FOMO. What is it? Do you have it? Should you be concerned about it?
If you just experienced a surge of panic, broke out into a cold sweat, grabbed your phone to google FOMO, and jumped onto Facebook to join a FOMO group; then you most likely are experiencing FOMO in your life.
Photo by Natural Life
I realize this is not a new topic. However, I am seeing more and more clients who struggle with this in their lives and I’m here to tell you that this is REAL and a big problem! So I wanted to start the conversation about this rising issue in our society today.
Here are a few facts about FOMO.
FOMO = the Fear of Missing Out. It’s the desire to stay continually connected with what others are doing. It gives one a feeling of apprehension and even anxiety if he/she is not in-the-know with social events and experiences.
FOMO was first identified by Dr. Dan Herman in 1996, who then published the first academic paper on the topic in 2000, but the concept took many years to gestate.
FOMO is concerning because it is driving stress, anxiety and depression rates even higher than ever before. It is thought to be primarily caused by social media. That little bitty thumbs up or “like” can have a huge impact for some people. It can stimulate a surge of dopamine in our brains that can cause us to become addicted and keep going back for more. Why? Because it gives us instant gratification and attention.
Another cause of FOMO is the pressure to be involved in all things social. We feel the need to be at the right place with the right people. We feel obligated to attend events for work, family and for friends.
No wonder we are a generation that is more unhappy than ever before, eating anti-depressant and anti-anxiety pills like candy. No wonder we feel like we have lost who we are, our authentic selves and struggle with finding our purpose in life.
Many of us can’t disconnect from our devices even when we are on vacation. I admit it, I check my messages, emails and social media while on vacation. That in itself is not the problem. I believe the problem arises when it is impossible for one to simply enjoy being in the moment because we are so distracted by the "need" to respond to emails, texts, likes or googling for tidbits of information. Hmmm, can we say mindfulness?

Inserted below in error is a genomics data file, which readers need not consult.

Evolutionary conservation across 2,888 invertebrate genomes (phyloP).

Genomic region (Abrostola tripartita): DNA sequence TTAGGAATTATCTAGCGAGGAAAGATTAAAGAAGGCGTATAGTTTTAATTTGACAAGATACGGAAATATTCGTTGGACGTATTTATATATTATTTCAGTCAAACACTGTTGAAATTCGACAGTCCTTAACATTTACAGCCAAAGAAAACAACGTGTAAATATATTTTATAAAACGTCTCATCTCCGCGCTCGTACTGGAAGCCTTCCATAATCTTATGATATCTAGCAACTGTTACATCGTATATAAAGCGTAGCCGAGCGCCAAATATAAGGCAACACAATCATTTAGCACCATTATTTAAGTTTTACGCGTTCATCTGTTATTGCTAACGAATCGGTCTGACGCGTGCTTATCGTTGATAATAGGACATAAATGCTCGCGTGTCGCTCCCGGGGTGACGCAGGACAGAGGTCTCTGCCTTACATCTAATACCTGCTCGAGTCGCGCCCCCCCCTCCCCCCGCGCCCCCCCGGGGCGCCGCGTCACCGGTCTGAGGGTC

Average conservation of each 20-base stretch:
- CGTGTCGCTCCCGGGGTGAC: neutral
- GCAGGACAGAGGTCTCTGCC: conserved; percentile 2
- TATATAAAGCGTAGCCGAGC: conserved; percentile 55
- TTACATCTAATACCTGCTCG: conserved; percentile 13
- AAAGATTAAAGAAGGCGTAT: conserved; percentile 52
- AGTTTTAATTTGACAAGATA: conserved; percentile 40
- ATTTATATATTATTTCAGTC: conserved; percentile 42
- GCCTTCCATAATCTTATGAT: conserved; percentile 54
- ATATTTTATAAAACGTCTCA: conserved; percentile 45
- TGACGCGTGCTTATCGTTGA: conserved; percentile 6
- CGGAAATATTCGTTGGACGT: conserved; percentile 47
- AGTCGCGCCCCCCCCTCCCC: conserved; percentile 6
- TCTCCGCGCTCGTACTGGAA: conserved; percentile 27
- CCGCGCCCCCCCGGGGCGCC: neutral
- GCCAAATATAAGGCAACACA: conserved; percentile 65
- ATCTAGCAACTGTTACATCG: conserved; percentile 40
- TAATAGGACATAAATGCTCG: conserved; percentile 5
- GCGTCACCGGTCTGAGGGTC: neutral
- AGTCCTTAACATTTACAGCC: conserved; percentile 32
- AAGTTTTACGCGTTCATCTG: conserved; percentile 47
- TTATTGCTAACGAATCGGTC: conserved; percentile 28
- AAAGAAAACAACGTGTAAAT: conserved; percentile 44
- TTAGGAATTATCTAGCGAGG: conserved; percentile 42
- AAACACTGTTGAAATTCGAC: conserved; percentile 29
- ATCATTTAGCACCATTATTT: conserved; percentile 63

There are several “tools” you can use to help with FOMO. I suggest mindfulness and meditation.
However, I believe that if we are going to curb this epidemic we need to take a deeper look at our human condition verses coming up with a bunch to “tools” that just treat the symptoms.
Since this is a big topic, we are going to continue the conversation for a few more weeks. I would love to hear from you! Do you experience FOMO? How is it affecting your life?
To end, I want to offer a perspective and food for thought. Visualize yourself at the end of your life. What will you regret? Will you regret the missed events from work or the superficial relationships? Will you regret not having enough knowledge about insignificant information? Will you regret not being popular enough or liked enough?
Or will you regret not being present with your loved one during long dinner conversations? Will you regret missing out on the sound of the waves from the ocean and feeling the sand from the beach between your toes? Will you regret enjoying good food and deep connection with family and friends? Will you regret loosing yourself and your real purpose for being on this earth?
Would love to hear your thoughts, so please share them in the comments below.
Peace & Grace,
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